The Circassian Syrians I met in Abkhazia have told me that they were all given Abkhaz passports, the small blue book bearing the national emblem, a mythical horse and horseman from ancient Abkhaz legends. Every new citizen is a benefit to the new Abkhaz state, after all.

Still, when I meet Beslan Dbar, chairman of the Committee for Repatriation (since renamed the Ministry of Repatriation), he confirms that some Syrian arrivals were not given passports. Stately bookshelves lined with Cyrillic texts surround us. An Abkhaz flag—green-and-white striped, with a red square in its corner displaying an open-palmed right hand, a medieval national symbol denoting peace and hospitality—is mounted in the corner. Beslan, silver-haired and with a dour expression, begins our interview by reassuring me that he will be totally forthcoming because one cannot hide anything from the American government. I try to dispel his apparent conviction that I am an agent of U.S. intelligence, but my assurances seem to fall flat, and Beslan enters the guarded, evasive pose that he will maintain until ushering me out through the tall, wooden doors.

He is not at all forthcoming. He waves me off when I ask how many among the Abkhaz diaspora have been repatriated thus far: "To be honest, we will not give you this information today, but there are many of them. There are tens of thousands of them. This information is of strategic importance to us, so it's classified," Beslan says. Tens of thousands is an exaggeration, according to every Abkhazia expert I've spoken with; they say that repatriation hasn't been anywhere near as successful as the Abkhaz authorities had hoped. "It's possible that it's true that thousands have [returned], but very few of them have stayed," explains Oliver Bullough, journalist and author of a history of northern Caucasia, Let Our Fame Be Great: Journeys Among the Defiant People of the Caucasus.

Beslan wants me to understand how much the Abkhaz diaspora has achieved, he says. He stands up and walks to a cabinet to retrieve a small male doll dressed in traditional Caucasian mountain garb: a long, black robe worn over a bright, red shirt with decorative silver rifle cartridges slung across the chest. Beslan shows me the doll and then focuses on adjusting its sword for reasons that I cannot ascertain.

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For a moment I have trouble paying attention to Beslan's explanation—which he is giving in utmost seriousness—and instead become distracted as I watch a grown man fiddle with a doll. Beslan is telling me that this is the same outfit worn in Amman by Jordanian royal guards, who traditionally are diaspora Circassians. The doll's clothes are also, as far as I can tell, very similar to a Georgian chokha, national dress used for ceremonial purposes or during dance performances, but I do not mention this to Beslan.

I ask Beslan how it would be possible to encourage members of the Abkhaz diaspora to move here if they are so settled in their home countries, like Turkey, Jordan, and Israel. He scoffs at the question. "If you look at it in terms of a cosmopolitan lifestyle, then of course it's better to live where it's comfortable, but if you look as a citizen or a patriot, then it's better to live where your homeland is."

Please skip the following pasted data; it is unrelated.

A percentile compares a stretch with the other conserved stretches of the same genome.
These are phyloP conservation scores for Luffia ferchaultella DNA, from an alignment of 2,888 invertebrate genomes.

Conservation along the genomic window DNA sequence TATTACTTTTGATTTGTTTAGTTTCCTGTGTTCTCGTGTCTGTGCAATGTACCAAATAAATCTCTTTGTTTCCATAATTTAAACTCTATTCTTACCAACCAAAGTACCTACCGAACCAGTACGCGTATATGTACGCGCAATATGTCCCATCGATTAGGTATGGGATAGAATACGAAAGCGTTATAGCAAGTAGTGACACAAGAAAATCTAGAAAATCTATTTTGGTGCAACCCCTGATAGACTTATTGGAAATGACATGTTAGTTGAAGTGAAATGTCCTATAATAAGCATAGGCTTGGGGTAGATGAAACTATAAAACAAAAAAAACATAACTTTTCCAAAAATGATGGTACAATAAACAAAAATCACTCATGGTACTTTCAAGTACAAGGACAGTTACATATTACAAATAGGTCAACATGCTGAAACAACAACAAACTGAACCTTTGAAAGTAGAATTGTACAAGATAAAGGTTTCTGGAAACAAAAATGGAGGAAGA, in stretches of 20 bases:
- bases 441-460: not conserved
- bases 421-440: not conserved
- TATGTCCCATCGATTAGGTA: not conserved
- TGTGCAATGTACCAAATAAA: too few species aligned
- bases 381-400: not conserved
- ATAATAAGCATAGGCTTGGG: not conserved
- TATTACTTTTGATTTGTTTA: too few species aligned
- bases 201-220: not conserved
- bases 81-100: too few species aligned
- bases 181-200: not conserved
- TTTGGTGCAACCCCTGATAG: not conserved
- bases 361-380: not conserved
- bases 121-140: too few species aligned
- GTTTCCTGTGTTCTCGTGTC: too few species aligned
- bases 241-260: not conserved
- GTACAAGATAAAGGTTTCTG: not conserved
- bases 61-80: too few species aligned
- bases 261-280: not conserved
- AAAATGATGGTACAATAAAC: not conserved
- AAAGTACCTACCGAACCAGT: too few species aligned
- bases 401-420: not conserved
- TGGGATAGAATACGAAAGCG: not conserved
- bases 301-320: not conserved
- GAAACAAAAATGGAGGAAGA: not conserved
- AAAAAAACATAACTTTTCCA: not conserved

"As you know, Syrian people went through a horrible war," Beslan continues. "A once-flourishing country was turned into...." Beslan pauses, just for a moment, as if unable to think of the appropriate word to describe what Syria has become. He changes tactics. "Cities, villages, all infrastructure was destroyed. And despite all the hardships we are enduring, our financial difficulties, we accepted a big group of refugees from Syria."

"Now the repatriates, together with local residents, are jointly building an independent Abkhaz state," he continues. "They are represented in business, in politics, in economy. In brief, they are fully integrated in our society."

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Feras and I leave the cafe where we first met to travel to Sokhumi's soccer stadium, where he has a meeting with a head coach. He tells me that I can come along and see the stadium, which is relatively new and modern, a description that doesn't apply often in Sokhumi. We slide into Feras' car, a cheap import from Japan with the steering wheel mounted for left-side driving, though traffic stays to the right in Abkhazia.

Sokhumi's leafy streets are quiet, and Feras drives through them with the air of a man who is worn out. "I went to Turkey, and I learned Turkish. I went to Kurdistan, and I learned Kurdish. I forget, I forget," he tells me. I insist that it's incredible that he's learned so many languages, but Feras seems disappointed with himself, especially for forgetting English. Feras' Russian is also a work in progress.

As we drive, we pass Abkhaz strolling down cracked sidewalks, and a marshrutka, a public minibus of the sort used throughout the post-Soviet world, speeds past us. Vines grow up the side of elegant and crumbling redbrick homes.

"There is parliament," Feras says, indicating a tall, beige-colored vacant building in front of us, blasted, burned, and left to stand as a monument to the 1992–93 conflict. "Harb, harb," Feras says under his breath, repeating the Arabic word for war. After a short drive, Feras and I reach the home of Sokhumi's Nart Football Club. Feras offers few details about his meeting, and I wonder whether he even knows what it's about. First, he takes me on a mini-tour of the stadium. The seats are empty, and I imagine them packed with spectators during the World Cup of unrecognized nations last year, and Feras aglow with victory on the field. We enter a small office to the side of the main entrance.